The Food and Drink Federation's five-fold plan reflects the industry's solid commitment to reducing its environmental and social impact
While the launch of Wrap's Love Food Hate Waste campaign demonstrates what consumers should be doing to reduce the 6.7 million tonnes of food waste needlessly sent to landfill every year, it also brought home the importance of us all working collectively to reduce our impact on the environment.
For their part, members of the FDF are determined to make a real difference in reducing their impact on the planet - which is why we recently launched a five-fold environmental ambition.
A key feature of this bold plan is the need to work with best-practice organisations such as Wrap to reduce the waste that is produced, either directly or indirectly, by our industry.
For instance: we are committed to working with Wrap to cut the amount of packaging that reaches households, as well as providing more advice to consumers on how best to recycle or otherwise recover used packaging.
And when it comes to the waste generated from our factories - both packaging and food - we have set an ambitious goal to send zero to landfill by 2015. This means FDF members will play a significant role in eliminating the three million tonnes of waste food and packaging that the industry as a whole generates from its factories. This is important not only because such waste can be turned into a useful resource, but also because landfilling of food waste can give rise to methane emissions that are 21 times more damaging to the climate than carbon dioxide.
The other pillars of our environmental ambition deal with CO2 emissions (we think FDF members can produce savings of 1.5 million tonnes a year by 2020); a plan to achieve fewer, friendlier food miles; and a desire to work with another best-practice body, Envirowise, to cut our collective water use (saving the equivalent of 56 Olympic-sized swimming pools of water a day).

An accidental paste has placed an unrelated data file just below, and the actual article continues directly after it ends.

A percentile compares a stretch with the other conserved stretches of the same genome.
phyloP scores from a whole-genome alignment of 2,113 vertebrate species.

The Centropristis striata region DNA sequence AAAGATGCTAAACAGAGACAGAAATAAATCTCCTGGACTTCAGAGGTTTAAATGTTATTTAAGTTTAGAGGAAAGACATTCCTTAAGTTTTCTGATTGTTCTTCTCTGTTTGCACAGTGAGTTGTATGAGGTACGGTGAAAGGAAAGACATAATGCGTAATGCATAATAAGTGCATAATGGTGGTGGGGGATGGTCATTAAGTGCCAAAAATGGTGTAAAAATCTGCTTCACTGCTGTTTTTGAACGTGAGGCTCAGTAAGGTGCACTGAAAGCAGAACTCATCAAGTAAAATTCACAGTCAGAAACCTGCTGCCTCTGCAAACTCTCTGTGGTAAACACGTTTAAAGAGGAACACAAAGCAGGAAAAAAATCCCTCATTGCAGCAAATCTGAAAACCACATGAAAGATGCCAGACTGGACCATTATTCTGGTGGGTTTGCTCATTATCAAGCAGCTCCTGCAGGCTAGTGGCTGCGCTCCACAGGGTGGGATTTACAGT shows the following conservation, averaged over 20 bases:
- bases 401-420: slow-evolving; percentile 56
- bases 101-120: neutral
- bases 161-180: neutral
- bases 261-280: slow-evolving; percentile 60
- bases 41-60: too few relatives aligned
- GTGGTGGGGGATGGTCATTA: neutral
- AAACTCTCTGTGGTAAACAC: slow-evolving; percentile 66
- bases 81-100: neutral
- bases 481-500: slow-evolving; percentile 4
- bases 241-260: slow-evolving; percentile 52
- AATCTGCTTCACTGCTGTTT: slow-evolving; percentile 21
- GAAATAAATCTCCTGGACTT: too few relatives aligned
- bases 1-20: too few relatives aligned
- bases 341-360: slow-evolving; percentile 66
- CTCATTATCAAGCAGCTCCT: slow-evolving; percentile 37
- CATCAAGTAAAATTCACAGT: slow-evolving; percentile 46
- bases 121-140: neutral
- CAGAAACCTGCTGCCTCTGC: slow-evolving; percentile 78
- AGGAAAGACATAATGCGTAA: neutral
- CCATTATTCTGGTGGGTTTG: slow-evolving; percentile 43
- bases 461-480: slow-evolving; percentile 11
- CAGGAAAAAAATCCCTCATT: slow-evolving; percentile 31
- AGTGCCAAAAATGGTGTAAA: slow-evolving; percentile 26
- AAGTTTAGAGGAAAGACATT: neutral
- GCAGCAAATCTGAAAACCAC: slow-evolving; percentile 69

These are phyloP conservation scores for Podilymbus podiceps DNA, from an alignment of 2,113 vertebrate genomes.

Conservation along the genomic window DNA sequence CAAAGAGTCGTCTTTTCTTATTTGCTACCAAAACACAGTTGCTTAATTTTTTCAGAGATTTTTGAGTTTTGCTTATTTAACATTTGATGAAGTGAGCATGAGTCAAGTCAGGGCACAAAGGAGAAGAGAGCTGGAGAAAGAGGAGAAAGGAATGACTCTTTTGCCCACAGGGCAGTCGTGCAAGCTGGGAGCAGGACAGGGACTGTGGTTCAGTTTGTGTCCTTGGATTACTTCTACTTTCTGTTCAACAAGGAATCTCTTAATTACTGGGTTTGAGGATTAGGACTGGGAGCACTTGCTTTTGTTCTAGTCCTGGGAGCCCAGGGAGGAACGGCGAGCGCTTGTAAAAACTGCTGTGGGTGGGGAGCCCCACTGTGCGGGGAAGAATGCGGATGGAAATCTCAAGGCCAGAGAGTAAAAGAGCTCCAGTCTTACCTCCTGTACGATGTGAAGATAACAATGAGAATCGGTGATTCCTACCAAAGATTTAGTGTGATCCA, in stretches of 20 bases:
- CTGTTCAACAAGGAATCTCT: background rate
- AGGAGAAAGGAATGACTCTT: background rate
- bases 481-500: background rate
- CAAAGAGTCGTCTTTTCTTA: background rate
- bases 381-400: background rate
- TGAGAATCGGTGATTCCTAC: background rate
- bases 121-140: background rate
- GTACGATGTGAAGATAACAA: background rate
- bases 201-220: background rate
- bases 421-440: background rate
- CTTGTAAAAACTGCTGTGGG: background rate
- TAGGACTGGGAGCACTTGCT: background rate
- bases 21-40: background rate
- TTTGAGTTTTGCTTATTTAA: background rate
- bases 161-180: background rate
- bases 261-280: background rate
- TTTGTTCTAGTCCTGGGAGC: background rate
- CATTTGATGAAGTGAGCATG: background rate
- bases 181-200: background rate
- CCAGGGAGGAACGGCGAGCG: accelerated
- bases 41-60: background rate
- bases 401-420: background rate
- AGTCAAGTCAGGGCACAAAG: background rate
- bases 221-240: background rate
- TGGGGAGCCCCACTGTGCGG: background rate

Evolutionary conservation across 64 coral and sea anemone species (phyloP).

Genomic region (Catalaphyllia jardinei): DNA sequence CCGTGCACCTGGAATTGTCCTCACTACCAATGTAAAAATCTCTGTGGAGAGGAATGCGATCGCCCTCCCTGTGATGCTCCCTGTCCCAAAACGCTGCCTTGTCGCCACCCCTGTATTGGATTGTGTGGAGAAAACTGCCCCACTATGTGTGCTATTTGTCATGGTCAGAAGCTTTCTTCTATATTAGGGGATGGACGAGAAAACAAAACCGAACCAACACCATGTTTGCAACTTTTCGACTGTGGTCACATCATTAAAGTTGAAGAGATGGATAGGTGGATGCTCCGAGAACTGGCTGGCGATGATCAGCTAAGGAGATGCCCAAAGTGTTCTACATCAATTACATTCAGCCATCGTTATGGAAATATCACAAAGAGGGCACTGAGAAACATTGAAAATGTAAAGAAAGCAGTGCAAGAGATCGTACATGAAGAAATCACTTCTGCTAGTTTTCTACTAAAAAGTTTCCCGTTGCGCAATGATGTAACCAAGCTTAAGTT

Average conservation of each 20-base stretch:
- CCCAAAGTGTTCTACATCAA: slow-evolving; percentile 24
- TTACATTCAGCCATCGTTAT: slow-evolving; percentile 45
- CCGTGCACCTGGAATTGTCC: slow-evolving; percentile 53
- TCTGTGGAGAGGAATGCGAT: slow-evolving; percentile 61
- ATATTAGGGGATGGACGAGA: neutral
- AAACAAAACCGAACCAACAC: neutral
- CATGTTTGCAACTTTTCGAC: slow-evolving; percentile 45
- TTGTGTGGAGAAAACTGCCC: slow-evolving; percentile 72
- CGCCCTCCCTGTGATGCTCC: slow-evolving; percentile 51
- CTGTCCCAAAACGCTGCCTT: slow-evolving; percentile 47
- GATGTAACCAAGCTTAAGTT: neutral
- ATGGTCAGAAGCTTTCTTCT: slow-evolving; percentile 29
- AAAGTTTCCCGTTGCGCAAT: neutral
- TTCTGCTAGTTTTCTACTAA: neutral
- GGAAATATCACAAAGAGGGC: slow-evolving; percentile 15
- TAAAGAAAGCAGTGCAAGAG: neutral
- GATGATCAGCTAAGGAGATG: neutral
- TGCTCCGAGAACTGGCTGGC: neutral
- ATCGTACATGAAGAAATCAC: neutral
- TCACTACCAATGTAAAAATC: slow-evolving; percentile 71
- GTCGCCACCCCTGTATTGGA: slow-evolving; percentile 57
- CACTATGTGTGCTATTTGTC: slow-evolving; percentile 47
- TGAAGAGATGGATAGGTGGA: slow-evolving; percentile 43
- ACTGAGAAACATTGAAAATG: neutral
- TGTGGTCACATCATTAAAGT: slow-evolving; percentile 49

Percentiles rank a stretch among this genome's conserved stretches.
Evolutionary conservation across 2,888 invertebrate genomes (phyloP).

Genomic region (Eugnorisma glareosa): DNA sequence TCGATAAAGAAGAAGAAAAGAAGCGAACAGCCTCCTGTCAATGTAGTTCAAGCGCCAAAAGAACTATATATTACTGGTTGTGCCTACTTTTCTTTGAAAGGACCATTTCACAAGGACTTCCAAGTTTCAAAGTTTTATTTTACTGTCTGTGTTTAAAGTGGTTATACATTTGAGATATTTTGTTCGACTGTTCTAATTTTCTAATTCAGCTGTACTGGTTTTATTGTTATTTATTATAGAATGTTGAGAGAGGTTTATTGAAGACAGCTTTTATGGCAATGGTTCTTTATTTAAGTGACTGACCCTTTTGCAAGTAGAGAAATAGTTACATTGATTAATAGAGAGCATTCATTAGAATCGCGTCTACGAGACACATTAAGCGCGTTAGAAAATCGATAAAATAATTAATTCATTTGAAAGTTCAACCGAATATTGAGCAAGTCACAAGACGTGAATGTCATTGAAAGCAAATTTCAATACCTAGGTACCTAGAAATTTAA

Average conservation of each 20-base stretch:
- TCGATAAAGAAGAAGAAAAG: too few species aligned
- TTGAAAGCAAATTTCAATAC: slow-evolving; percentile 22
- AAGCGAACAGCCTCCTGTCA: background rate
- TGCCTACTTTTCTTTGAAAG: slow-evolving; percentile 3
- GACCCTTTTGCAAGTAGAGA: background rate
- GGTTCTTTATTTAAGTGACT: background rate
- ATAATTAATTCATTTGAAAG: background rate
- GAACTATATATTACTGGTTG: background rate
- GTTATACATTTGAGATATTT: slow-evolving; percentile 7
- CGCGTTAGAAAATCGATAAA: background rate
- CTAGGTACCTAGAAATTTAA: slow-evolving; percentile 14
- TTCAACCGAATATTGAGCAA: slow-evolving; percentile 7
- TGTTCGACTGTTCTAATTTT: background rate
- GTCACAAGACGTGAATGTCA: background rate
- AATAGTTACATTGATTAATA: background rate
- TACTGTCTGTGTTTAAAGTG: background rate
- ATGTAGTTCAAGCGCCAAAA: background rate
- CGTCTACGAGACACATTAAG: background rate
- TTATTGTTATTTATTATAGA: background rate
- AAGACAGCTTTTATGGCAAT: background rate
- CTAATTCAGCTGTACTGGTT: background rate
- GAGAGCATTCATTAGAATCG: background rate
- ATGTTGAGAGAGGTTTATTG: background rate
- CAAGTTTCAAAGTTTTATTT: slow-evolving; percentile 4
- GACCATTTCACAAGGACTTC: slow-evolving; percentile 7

In setting out our five-fold ambition, FDF is not for a moment suggesting that food and drink manufacturers have been doing nothing to date.
On the contrary, members have long embraced concerns about the environment and have been taking action that has produced many examples of best practice. These individual activities have added up to reveal surprisingly significant improvements in our sector's performance.
Despite such positive progress, we accept we have more work to do. FDF is now taking a collective, and more structured approach, to improving environmental performance. As well as working closely with government bodies such as the Carbon Trust, Wrap and Envirowise, we are committed to measuring and reporting annually on the collective progress we make against each of the pillars of our plan.
Making significant progress in some areas will require more fundamental changes. Nobody should under-estimate the challenge of sending zero food or packaging waste to landfill given the current state of the UK's waste recovery infrastructure. So FDF will press Defra, Wrap, the Environment Agency and others to encourage the development of new capacity in line with the priorities of the government's Waste Strategy.
Clearly, these goals are challenging. But that's a sign of our determination to show real leadership in this area - as well as genuinely playing our part in tackling environmental issues. n
Fiona Dawson, MD Mars Snackfood and UK chair, FDF sustainability and competitiveness steering group